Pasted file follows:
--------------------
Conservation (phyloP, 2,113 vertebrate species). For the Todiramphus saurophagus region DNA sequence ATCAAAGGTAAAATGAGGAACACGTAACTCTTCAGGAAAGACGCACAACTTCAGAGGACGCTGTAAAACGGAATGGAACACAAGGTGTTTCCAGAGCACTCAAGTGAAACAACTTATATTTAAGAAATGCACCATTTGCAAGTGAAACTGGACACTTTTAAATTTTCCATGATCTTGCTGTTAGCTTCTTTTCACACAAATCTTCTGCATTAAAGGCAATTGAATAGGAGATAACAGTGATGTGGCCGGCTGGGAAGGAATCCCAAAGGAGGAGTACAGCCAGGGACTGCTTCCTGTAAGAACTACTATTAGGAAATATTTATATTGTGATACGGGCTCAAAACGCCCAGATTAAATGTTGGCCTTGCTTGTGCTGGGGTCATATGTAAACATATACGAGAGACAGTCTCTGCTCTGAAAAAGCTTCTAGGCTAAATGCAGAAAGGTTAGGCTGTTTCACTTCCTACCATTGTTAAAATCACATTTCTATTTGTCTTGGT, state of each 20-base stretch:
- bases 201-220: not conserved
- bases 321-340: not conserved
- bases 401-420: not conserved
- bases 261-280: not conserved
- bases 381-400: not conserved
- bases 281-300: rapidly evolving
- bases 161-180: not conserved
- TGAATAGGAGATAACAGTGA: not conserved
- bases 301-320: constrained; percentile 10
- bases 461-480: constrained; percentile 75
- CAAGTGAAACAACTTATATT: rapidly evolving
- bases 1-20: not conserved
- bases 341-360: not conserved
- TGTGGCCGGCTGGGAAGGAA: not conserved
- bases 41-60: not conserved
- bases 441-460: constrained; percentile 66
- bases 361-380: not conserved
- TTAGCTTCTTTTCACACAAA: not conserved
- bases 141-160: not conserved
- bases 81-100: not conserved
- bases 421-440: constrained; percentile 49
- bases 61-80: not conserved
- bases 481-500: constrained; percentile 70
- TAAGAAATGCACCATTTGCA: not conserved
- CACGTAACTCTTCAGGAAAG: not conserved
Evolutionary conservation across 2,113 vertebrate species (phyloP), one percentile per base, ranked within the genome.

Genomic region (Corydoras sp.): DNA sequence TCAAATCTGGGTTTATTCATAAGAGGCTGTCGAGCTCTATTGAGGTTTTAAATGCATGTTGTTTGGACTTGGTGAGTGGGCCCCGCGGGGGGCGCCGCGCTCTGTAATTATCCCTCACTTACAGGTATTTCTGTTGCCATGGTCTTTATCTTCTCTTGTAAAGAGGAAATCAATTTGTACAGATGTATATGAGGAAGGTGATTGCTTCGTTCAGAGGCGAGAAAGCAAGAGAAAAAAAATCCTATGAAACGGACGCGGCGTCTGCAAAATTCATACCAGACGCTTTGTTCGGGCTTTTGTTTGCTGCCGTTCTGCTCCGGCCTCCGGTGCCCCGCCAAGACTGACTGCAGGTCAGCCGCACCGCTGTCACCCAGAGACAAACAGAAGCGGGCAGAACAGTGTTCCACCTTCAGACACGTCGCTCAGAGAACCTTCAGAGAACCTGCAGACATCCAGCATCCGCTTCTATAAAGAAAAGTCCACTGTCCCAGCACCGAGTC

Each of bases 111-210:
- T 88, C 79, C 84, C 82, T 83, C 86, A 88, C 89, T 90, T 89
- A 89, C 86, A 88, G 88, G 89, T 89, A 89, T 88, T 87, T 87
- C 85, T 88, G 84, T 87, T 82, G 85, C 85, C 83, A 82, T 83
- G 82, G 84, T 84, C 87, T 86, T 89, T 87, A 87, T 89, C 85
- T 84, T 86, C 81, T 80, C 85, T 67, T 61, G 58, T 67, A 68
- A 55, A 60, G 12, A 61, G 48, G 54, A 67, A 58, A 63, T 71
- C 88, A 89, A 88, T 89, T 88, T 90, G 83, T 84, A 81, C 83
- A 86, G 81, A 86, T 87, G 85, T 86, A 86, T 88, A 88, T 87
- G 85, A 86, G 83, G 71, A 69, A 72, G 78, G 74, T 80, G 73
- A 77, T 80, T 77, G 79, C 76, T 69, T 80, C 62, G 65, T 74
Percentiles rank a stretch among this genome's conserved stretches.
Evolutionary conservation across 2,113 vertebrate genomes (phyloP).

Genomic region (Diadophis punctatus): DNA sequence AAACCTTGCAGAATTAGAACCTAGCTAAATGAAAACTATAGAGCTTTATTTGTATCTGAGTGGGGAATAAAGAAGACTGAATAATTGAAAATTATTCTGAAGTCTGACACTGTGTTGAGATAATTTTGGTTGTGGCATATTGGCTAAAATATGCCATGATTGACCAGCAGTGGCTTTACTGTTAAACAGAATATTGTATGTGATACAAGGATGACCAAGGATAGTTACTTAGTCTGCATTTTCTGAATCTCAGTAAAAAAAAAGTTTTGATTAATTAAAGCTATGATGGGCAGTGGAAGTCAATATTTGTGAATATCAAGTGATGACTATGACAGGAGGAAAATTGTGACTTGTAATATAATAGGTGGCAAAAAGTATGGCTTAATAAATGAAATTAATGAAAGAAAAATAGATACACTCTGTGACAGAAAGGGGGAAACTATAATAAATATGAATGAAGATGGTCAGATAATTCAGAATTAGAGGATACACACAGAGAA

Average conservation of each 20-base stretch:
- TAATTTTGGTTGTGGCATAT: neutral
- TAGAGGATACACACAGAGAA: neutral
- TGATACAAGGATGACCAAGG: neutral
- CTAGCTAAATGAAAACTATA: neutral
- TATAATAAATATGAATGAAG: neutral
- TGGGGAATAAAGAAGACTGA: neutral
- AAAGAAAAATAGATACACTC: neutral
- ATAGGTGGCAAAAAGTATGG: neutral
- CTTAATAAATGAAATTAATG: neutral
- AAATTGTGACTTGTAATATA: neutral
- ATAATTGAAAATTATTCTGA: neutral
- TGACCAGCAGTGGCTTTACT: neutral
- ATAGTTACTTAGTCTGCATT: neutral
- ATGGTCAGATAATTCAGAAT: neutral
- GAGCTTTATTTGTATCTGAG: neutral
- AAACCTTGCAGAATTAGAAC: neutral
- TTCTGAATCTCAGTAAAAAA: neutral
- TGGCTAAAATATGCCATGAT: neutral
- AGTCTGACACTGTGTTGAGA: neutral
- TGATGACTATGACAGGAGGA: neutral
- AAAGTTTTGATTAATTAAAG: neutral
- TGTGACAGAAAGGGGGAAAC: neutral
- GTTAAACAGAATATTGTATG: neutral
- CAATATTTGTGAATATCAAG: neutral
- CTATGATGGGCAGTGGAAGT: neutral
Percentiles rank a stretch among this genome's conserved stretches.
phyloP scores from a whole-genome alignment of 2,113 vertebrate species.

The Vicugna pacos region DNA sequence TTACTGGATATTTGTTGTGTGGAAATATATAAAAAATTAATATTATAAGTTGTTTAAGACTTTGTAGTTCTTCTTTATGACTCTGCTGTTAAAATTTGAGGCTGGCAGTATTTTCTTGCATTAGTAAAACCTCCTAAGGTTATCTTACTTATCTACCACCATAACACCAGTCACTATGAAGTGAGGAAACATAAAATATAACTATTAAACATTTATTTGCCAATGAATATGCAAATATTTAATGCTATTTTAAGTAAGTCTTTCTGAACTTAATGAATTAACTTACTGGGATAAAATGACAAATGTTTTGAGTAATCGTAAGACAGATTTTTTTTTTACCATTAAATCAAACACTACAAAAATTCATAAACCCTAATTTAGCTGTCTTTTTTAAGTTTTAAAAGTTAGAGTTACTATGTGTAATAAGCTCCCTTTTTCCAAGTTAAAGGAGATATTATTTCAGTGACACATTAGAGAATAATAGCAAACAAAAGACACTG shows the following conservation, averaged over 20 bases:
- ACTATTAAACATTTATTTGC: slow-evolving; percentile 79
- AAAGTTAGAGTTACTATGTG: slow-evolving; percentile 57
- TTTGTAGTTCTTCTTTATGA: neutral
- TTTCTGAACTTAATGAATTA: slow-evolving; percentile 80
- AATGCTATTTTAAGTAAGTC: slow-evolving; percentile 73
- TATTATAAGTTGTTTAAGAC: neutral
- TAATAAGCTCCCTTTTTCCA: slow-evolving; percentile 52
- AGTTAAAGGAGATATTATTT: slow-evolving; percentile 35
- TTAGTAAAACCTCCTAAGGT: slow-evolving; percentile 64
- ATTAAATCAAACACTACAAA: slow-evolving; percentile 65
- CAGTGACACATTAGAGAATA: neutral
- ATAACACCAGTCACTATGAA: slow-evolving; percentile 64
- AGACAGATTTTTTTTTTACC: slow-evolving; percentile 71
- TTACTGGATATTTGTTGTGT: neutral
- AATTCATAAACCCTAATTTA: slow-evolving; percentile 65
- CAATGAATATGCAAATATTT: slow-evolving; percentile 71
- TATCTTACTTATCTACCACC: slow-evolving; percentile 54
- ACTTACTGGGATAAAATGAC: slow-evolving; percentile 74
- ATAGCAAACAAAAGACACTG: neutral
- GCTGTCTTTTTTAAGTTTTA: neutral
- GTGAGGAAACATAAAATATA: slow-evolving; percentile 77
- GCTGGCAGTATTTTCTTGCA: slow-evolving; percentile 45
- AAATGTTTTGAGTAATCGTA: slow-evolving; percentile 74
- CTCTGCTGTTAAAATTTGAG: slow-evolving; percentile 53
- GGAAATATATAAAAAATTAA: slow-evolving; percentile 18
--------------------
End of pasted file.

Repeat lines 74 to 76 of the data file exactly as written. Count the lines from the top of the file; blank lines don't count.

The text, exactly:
- TTTGTAGTTCTTCTTTATGA: neutral
- TTTCTGAACTTAATGAATTA: slow-evolving; percentile 80
- AATGCTATTTTAAGTAAGTC: slow-evolving; percentile 73